An election theme seven years in the making

COMMENTARY: Our collective presidential political brackets are as messed up as our NCAA basketball forecasts. Voters really are peeved, but not in the way the political world predicted.

Ross Ramsey

Courtesy photo

Ross Ramsey

Three very common forecasts that began this cycle have been erased, even as the underlying rationale for them has held steady:

1. Brands would carry the day.

Remember that one? The idea was that the 20-year-old bumper stickers — the ones with the names Bush and Clinton on them — would be on people’s cars again as we closed on the 2016 general election.

Jeb Bush fizzled, to put it politely. Hillary Clinton remains the favorite for the Democratic nomination, but it hasn’t been a particularly happy sleigh ride, and Bernie Sanders is still needling her with his appeal to the somewhat surprising number of voters willing to consider someone else.

2. After Barack Obama’s two terms, voters would be looking for substance over spectacle, dodging the orators with thin public resumes for, say, governors with plenty of experience outside of Washington, D.C.

The race attracted a gaggle prominent current and former chief executives: Jeb Bush of Florida, Chris Christie of New Jersey, Jim Gilmore of Virginia, Mike Huckabee of Arkansas, Bobby Jindal of Louisiana, John Kasich of Ohio, George Pataki of New York, Rick Perry of Texas and Scott Walker of Wisconsin.

Kasich’s the only remaining governor, and he’s running third in what appears to be a two-man race for the nomination.

3. Donald Trump won’t last.

He’s the equivalent of the Cinderella team that sneaks into the final rounds of the basketball tournament — maybe without the warm and fuzzy background story about coming out of nowhere to contend.

One thing has remained true, however, even we watched our predictions sour: The disruption that has marked the Republican Party in Texas and the United States for the last decade is still blooming.

Play it back. The “Taxed Enough Already” movement — you know, the TEA Party — started in April 2009, when Americans were filing their income tax returns.

Perry, then the Texas governor, was an early adopter of that movement’s anti-government sentiments. Though he had been a statewide elected official since 1991, he harnessed voter frustrations with incumbents in his 2010 re-election campaign by turning the antipathy toward the federal government against his chief opponent, U.S. Sen. Kay Bailey Hutchison.

As he was beating Hutchison, Tea Party conservatives were overwhelming conventional Republicans and conservative Democrats in other races. By the end of the year, Perry had turned out a book, “Fed Up! Our Fight to Save America from Washington,” continuing the conversation that led into his first presidential bid the next year.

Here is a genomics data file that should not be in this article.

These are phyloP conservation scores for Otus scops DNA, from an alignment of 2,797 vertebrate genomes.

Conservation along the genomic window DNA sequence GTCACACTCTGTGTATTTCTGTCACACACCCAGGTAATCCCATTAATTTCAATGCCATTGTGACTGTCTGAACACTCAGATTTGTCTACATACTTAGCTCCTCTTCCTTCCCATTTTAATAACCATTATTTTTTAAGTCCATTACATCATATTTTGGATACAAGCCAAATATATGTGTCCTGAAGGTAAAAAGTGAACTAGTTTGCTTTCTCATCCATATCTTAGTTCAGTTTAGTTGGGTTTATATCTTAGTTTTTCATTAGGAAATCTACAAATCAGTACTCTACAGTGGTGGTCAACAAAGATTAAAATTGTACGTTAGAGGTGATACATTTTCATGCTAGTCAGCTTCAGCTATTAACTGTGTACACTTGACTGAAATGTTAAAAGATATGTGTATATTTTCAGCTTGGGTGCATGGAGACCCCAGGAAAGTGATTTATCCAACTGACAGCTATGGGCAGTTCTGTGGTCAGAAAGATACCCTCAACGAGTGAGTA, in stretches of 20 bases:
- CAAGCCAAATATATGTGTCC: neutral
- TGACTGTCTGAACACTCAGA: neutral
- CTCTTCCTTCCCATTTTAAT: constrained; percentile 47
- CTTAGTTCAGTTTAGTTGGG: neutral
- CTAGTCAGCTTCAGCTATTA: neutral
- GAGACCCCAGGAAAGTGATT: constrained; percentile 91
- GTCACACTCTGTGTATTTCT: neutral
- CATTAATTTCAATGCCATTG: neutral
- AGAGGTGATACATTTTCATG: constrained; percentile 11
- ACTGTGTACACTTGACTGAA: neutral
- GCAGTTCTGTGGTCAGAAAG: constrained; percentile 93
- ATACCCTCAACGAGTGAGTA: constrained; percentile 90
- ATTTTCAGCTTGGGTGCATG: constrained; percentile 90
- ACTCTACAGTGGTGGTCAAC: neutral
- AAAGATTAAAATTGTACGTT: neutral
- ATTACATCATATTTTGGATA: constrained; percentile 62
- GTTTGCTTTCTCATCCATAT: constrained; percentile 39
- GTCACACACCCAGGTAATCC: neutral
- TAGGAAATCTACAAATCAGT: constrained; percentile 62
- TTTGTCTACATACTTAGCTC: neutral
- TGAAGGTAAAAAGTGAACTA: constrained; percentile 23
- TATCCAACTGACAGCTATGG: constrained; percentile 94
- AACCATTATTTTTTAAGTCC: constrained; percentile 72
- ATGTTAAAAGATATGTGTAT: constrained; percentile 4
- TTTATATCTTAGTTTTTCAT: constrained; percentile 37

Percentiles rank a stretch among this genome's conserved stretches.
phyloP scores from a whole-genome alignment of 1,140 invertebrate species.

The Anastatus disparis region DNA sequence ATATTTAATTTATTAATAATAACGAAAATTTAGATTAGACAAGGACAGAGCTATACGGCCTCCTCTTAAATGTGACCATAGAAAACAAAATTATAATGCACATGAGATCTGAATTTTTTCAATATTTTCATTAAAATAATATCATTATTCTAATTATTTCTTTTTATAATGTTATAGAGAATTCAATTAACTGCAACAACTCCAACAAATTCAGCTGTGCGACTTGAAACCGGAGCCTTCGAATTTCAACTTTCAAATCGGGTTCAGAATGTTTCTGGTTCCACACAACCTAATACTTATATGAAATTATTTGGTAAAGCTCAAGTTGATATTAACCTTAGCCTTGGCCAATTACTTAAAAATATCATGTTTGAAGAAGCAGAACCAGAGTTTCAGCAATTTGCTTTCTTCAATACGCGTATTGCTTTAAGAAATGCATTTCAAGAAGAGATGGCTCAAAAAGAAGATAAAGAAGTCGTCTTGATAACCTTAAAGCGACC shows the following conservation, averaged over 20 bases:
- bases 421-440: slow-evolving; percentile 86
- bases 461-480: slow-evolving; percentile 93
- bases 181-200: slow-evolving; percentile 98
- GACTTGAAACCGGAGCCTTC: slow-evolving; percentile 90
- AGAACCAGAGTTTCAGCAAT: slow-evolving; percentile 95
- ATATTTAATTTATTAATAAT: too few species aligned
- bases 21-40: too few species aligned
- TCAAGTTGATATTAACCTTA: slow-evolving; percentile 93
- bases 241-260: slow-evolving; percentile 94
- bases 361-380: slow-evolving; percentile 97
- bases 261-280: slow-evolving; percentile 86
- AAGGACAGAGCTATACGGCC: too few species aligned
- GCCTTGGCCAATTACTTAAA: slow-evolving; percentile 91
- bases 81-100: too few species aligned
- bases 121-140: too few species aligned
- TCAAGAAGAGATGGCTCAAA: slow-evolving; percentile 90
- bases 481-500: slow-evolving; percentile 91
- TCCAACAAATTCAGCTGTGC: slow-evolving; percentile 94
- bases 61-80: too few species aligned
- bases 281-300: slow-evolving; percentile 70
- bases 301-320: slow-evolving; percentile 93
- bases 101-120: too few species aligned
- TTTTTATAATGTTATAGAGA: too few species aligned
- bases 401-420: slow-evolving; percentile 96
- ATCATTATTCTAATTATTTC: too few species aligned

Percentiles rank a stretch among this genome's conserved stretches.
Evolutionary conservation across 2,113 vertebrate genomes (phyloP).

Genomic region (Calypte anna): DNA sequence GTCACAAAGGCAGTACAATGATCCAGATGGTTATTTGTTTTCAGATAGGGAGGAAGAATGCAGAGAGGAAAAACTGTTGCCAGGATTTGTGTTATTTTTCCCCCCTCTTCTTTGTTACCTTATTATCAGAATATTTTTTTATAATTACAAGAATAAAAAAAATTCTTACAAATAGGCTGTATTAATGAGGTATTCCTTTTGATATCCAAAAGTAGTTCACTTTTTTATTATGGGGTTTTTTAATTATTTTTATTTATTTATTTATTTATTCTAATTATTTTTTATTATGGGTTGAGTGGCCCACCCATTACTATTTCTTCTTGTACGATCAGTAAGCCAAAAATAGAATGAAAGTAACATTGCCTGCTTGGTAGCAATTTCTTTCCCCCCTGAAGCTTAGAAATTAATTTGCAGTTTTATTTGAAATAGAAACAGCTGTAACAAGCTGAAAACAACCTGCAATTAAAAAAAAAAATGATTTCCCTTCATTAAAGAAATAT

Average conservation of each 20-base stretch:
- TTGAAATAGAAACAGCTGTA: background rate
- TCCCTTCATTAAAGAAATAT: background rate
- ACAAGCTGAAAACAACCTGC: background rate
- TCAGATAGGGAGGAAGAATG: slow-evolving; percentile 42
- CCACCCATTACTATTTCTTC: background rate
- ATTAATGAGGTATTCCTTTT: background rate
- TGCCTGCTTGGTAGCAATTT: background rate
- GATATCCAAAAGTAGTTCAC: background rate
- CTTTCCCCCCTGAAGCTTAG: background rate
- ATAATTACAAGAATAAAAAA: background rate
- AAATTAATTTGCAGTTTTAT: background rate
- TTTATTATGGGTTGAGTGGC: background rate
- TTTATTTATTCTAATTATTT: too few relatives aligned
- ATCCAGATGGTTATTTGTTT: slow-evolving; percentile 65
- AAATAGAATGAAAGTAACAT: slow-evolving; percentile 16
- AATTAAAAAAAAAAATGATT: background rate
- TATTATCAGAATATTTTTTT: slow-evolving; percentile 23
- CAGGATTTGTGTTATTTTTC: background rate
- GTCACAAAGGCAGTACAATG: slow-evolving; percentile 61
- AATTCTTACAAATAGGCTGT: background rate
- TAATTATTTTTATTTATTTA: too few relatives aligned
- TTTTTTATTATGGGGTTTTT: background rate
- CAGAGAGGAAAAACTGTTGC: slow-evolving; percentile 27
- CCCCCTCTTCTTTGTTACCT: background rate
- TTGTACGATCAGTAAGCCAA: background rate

He was just one figure in the war on conventional politics. The GOP has more or less absorbed the Tea Party, so much so that it is hard to distinguish from movement conservative and social conservative elements in the party.

This year, whatever you were predicting back at the beginning, one element — the strong distaste for politics as usual — has remained constant.

The Bush/Clinton idea offered a return to the pre-Tea days. Clinton survived, but Bush did not.

Several of the governors won their jobs by appealing to the disruptive preferences of the conservative electorate and might have broken through but for the efforts of Trump and U.S. Sen. Ted Cruz. Despite their Ivy League, business and political bona fides, those two became the outliers — the outsiders — in the Republican pack.

Cruz picked up Perry’s tool bag in his 2012 race for the Senate, riding the GOP’s anti-establishment sentiment to an upset win over Lt. Gov. David Dewhurst and two others for a six-year trip to Washington. Once there, he irritated the insiders and delighted the outsiders by not playing nice with others in the U.S. Capitol.

His popularity with the dissidents rose in proportion to the ire of the establishment, fueling his current race for the presidency.

Trump’s appeal, so easy to dismiss at the beginning, isn’t all that hard to understand. He is everything Washington is not — in good ways and bad. Trump is so far outside the establishment he has all but turned Cruz into an insider who is now pining for help from the same “Washington cartel” he seeks to depose.

Even the disrupters have been disrupted. So don’t feel bad about your brackets — who could have predicted that?

Ross Ramsey is executive editor and co-founder of The Texas Tribune.

This BBSNews article was syndicated from NMPolitics.net, and written by Heath Haussamen. Read the original article here.